provide Land Rover's hallmark confidence-inspiring Command Driving position.
Compact dimensions, short overhangs and 22-inch alloy wheels lend both all-terrain concepts a fittingly
purposeful, foursquare stance. Further detailing common to both concepts - such as the triangular vent in the
front guards, the bonnet edges set into the shoulder line and the prominent handle set into the trailing edge of
the doors - also reference existing Land Rovers.
There is arguably no other car in the world that inspires such loyalty and affection as a Land Rover, from
the original Series 1 to today's Defender. Crucial to that appeal is the front-end design and DC100 Sport and
DC100 represent the latest evolution of the Defender 'face' that has retained its timeless appeal for 60
The key elements were a sense of openness and honesty; as a vehicle used in the most extreme conditions, a
Land Rover must exude dependability. This is seen to greatest effect in DC100 with its signature twin round
headlamps and purposeful grille. DC100 Sport represents a more assertive, performance-oriented interpretation
of this classic Land Rover look with a steeply raked front end.
The radically different design treatments above the waist demonstrate the modularity and flexibility of the
platform. The shape of DC100 is instantly recognisable to generations and, like the original Land Rover and the
Defender that followed it, looks equally at home alongside an English village green as traversing an Icelandic
As a dependable all-terrain workhorse, DC100 firmly emphasises the practical side of Land Rover. The upright
windscreen provides excellent visibility on and off-road while the interchangeable rear cover allows for either
maximum cargo capacity or transporting additional passengers. A winch, capable of supporting the weight of the
car, is neatly integrated into the front grille and towing eyes have been built into each corner of the
As a further extension of its capabilities, the DC100 roof is equipped with solar panels to power on-board
systems, reducing the load on the engine and lowering emissions. The DC100 exterior is painted in soft metallic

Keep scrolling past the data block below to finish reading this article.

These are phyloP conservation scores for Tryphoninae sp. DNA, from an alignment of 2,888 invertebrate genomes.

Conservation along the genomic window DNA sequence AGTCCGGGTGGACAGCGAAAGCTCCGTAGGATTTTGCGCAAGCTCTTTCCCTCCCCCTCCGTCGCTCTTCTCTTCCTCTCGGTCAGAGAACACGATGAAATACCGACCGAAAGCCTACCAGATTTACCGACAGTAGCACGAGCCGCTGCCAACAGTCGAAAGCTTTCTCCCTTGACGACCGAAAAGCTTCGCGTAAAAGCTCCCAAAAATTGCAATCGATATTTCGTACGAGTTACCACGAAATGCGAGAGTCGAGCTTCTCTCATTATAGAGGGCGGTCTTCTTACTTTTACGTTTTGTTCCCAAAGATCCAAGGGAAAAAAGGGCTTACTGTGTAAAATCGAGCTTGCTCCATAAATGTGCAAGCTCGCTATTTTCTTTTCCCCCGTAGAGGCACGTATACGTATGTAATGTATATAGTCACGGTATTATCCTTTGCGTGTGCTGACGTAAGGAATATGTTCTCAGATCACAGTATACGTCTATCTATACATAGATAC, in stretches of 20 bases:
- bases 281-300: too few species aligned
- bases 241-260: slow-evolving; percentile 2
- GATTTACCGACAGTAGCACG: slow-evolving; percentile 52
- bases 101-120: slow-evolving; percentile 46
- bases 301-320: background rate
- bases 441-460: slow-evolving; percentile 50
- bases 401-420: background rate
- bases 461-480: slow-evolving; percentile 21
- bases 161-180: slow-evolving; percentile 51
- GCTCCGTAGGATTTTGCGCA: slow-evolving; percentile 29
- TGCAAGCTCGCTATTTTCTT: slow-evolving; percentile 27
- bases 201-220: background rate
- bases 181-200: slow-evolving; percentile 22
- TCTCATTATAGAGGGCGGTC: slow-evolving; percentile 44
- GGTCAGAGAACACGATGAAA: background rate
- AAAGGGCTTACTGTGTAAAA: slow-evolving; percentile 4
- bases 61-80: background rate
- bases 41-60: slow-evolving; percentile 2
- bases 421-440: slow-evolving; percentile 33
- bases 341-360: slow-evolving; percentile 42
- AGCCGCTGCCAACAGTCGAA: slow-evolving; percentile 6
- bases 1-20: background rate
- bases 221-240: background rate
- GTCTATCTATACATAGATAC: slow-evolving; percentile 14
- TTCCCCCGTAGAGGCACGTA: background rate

silver specifically intended to reflect the sun's rays, keeping the interior cool in hot climates and reducing
the demands on the climate-control system. Land Rover is also involved in research into future paint
technologies that would provide both self-cleaning and self-healing panels.
With DC100 Sport, Land Rover has designed a unique concept that occupies its own territory. It takes its
cue from the early canvas-roofed Defenders with their fold-down windscreens that still typify the Land Rover
spirit of adventure and exploration.
Reimagined as a performance concept for the 21st century, it features a wrap around aero screen and cut-down
side windows for exhilarating open-air motoring. Flowing back from the seats is a twin-humped fastback roofline
that encloses a generous load bed that includes fittings designed to secure extreme sports equipment.
The DC100 Sport is finished in an exhilarating metallic amber that echoes the vibrant ochre hues found in
Africa, eye-catching whether exploring mountain tracks, breezing along a beach or cruising through town.
Functionality and usability are two key characteristics of Land Rover interiors - the position and logic of
every control should be obvious the moment the driver enters. The concepts take this premise and address it in
a contemporary way.
The form and function of the concepts are visually integrated in the interior lay out; the door structure